Isaac, Dakota, Rashawn, Annie. These are just a few of the incredible youth who make up the Humans of Safe Zone. Creativity clicked as Safe Zone youth worked with COMPAS artist Media Mike Hazard to show us the world through their lens. Thanks, Media Mike, for putting together this photo blog!
I spent eight, two-hour sessions at Safe Zone this past fall, as artist in residence. I helped people make pictures and I made pictures myself. I brought books of photographs to look at. Humans of New York by Brandon Stanton was a big hit.
The pictures we made compose a portrait we might call Humans of Safe Zone.
All photos by Media Mike unless otherwise noted. Photos used with permission.
Isaac loves cameras. He clicked more than anyone at Safe Zone, including yours truly. He learned the rules and followed them pretty well: don’t drop it, keep it clean and dry, and don’t poke your finger in the eye of the camera which is called the lens.
Annie was a star during my work at Safe Zone. She was thrilled by the chance to use a camera and clicked for two hours. “My boyfriend is a photographer so I want to learn more about photography.”
“I like all types of anime. I want to go to Japan for a year. I wish I had my drawings here so I could show you.”
On looking at the book, Humans of New York: “There are some very strange people in New York. Have you been there? They are so freaking interesting.”
Dakota posed with his guitar. “This guitar is my life. My grampa gave it to me. I will never ever sell it.” He listens to Linkin Park, In the End.
Josh makes high hop, electronic music. “I lost a lot of stuff when I moved.”
He needs a MacBook Pro to get back into the music. Nurse Judy tried to think of ways he might get a new, used computer. She suggested a website called Let Go. He found the site on his cell phone.
Josh wanted to vote on Election Day. He has a Texas ID, a New York state license, he is from California and he is here now. All his neighbors are Hmong. We figured it out.
“All the stress in the world can be out there, but it is safe at Safe Zone. Moments you can feel a tension in the air. Right now, it is very chill.”
John has worked at Safe Zone for four years. He was there to counsel about HIV. No one was the least bit interested that day, so he just floated around the place in a zone. He read a story to Isaac. He gave advice about voting to a client. I followed his example. We made ourselves useful.
“Deja like déjà vu” was just hanging out, listening to music.
Quietly, I asked if it was OK to make a picture. “Sure.”
I showed it to her. Smile. I thanked her. It’s an image that is common at Safe Zone, where youth feel safe enough to nap.
A Halloween party presented a few eye-popping photo opps. Clicks clicked themselves. Food is served every day. On Halloween, King Lawayne served it up.
Safe Zone is all about finding jobs and housing for clients. Lawayne helped Paul write his resume. Paul typed faster than anyone I have ever seen. Lawayne advised Paul to add that skill to his resume.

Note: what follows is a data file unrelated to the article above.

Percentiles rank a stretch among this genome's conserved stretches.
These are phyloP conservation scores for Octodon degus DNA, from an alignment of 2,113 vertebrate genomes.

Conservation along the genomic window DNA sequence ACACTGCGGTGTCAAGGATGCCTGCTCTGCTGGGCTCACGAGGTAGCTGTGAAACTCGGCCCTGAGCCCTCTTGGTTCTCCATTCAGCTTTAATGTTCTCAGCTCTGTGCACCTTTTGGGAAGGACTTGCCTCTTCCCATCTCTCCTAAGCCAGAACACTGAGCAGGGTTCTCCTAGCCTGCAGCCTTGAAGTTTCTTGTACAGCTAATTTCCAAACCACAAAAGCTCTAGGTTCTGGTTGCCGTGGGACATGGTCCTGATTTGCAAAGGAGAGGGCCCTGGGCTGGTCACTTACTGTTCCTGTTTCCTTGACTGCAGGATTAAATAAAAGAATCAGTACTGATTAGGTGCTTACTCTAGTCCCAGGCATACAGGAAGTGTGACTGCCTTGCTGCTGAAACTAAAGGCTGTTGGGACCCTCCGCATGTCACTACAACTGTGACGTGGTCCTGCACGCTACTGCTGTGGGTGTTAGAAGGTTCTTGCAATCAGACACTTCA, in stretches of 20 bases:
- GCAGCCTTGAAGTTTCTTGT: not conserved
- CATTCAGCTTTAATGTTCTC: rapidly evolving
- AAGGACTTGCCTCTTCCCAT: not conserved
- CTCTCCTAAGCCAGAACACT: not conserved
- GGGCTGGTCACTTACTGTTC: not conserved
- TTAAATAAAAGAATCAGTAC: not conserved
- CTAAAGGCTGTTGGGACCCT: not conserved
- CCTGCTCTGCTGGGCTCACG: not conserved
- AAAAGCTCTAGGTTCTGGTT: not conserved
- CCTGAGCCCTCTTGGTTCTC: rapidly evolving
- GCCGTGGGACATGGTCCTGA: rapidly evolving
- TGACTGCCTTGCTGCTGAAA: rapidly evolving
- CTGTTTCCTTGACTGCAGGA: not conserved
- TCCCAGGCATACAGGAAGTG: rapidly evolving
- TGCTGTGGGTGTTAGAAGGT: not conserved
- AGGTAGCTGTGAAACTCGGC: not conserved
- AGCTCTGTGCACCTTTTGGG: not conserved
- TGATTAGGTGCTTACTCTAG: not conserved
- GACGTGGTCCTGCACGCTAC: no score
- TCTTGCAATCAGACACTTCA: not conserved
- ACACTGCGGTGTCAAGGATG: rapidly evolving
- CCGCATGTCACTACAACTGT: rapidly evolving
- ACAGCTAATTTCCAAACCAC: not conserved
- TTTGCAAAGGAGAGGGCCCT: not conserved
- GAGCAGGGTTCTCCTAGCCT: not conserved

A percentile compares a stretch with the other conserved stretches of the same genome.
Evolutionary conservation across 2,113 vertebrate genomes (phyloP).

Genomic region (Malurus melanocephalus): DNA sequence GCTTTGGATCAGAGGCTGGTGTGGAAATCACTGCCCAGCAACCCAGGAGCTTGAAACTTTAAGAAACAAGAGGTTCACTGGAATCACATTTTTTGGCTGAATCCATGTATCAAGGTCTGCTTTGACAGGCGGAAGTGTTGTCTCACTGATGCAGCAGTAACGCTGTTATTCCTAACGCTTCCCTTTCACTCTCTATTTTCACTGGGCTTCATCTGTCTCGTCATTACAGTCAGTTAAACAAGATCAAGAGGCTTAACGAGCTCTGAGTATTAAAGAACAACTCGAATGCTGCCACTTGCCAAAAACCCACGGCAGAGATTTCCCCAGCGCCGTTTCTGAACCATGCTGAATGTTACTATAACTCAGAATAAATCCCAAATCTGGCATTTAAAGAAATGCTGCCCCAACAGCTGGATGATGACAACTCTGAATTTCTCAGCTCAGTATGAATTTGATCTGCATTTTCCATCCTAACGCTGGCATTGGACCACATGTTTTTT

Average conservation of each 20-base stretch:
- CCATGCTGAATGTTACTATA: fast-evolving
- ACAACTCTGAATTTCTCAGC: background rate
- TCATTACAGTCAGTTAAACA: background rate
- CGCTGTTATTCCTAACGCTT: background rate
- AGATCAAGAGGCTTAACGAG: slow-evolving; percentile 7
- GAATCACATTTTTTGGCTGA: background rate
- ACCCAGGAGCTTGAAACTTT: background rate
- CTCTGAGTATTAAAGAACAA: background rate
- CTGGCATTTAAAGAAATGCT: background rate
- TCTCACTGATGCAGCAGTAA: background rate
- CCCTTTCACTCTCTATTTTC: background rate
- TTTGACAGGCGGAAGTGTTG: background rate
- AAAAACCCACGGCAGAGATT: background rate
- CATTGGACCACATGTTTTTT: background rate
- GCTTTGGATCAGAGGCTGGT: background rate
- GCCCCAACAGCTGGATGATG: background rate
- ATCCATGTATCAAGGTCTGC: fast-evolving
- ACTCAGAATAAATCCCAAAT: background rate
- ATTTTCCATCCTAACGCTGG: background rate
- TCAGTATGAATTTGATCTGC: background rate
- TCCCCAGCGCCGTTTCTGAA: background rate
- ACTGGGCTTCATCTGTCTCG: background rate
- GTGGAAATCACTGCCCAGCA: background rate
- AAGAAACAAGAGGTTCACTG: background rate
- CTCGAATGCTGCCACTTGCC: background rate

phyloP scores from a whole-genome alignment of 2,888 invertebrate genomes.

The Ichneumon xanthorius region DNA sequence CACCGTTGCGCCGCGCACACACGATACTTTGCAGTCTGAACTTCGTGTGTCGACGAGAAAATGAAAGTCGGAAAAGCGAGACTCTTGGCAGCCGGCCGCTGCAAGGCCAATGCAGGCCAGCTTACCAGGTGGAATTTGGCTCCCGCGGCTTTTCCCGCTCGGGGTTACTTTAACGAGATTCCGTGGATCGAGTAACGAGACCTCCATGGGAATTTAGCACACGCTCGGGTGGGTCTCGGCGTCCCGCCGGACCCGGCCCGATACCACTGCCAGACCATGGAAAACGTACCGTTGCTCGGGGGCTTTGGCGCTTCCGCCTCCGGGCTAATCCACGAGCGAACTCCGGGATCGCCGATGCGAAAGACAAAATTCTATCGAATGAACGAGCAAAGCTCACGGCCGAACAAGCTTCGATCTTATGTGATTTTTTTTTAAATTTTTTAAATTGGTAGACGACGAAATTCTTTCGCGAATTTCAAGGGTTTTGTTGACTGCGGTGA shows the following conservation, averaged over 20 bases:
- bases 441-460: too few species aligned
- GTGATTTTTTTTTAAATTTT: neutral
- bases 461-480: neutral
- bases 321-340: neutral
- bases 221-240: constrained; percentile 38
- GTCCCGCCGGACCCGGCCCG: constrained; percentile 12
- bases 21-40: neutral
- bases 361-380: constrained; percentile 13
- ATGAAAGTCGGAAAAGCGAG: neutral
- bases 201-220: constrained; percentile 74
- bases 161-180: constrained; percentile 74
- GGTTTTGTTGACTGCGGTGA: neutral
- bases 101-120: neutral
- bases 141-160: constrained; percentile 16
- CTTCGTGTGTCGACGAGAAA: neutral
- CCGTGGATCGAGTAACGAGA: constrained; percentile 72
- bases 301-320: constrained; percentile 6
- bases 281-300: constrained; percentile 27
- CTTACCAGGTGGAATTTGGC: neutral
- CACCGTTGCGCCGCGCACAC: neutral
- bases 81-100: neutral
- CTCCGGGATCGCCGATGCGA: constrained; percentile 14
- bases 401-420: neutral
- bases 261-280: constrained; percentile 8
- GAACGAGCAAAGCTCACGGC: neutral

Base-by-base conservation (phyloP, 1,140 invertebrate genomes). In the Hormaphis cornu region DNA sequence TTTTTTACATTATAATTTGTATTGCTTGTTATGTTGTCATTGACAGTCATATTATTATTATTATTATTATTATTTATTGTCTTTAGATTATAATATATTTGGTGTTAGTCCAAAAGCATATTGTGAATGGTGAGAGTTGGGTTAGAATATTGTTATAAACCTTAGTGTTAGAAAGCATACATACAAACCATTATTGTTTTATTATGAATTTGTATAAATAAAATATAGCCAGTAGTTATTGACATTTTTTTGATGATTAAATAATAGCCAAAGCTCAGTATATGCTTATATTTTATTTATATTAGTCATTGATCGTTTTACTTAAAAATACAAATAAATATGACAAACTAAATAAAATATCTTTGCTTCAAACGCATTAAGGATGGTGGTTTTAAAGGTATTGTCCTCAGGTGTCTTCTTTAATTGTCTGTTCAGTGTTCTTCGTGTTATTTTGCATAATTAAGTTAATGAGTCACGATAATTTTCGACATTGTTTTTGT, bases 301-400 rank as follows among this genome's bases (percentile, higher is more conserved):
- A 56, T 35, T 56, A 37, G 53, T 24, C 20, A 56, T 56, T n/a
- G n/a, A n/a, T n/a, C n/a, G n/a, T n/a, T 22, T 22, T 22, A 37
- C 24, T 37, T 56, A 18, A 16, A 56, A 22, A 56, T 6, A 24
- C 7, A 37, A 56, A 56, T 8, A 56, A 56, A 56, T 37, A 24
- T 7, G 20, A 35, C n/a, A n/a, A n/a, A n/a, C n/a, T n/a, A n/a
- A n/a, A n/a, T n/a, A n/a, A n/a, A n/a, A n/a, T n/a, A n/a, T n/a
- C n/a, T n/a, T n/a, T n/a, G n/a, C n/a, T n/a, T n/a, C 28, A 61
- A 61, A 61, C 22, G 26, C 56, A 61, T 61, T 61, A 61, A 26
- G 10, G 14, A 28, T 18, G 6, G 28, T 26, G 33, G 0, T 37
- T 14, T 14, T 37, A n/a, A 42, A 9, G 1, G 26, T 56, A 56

Tutor Laura Angyal enjoyed Isaac’s camera work. Laura taught in St. Paul Public Schools until she suffered a stroke that made working in a daily classroom too stressful. She tutors Safe Zone clients with their homework and anything else that might come up.
Paul is an intern at Safe Zone. He took an interest every day, looking at books and making pictures. I photographed Paul photographing Roshanda. We looked at the first click. She was turned awkwardly. We agreed another with her straight on would be best. What a smile! We looked, and we all smiled.
Cora works at Safe Zone. She’s getting married on New Year’s Eve. She tells me, “You have to wait for the youth to come to you. Let them gravitate to you.” True, I learned.
The project was rewarding and illuminating, as soon as I learned how to fit in and be useful. The relationships which began to develop were resulting in more creative engagements. Alas, between the come and go nature of Safe Zone life, and the shortness of the time, it was over all too soon.
~ By COMPAS teaching artist Media Mike Hazard
Safe Zone is a program of Face to Face. It is a place for youth to go in downtown St. Paul, MN when they need health care, counseling for jobs or housing, or just a safe place to hang out and get a plate of free food. More than 3,000 homeless or at-risk youth are helped annually.
COMPAS' partnership with Face to Face connects youth with the power of creativity as they build confidence and community. Check out our Creative Community programs for more information.
Thank you to donors like you who make it possible for the humans of Safe Zone to use the power of creativity to share their stories. A special thank you to the Minnesota State Arts Board Partners in Arts Participation program and the Richard M. Schulze Family Foundation.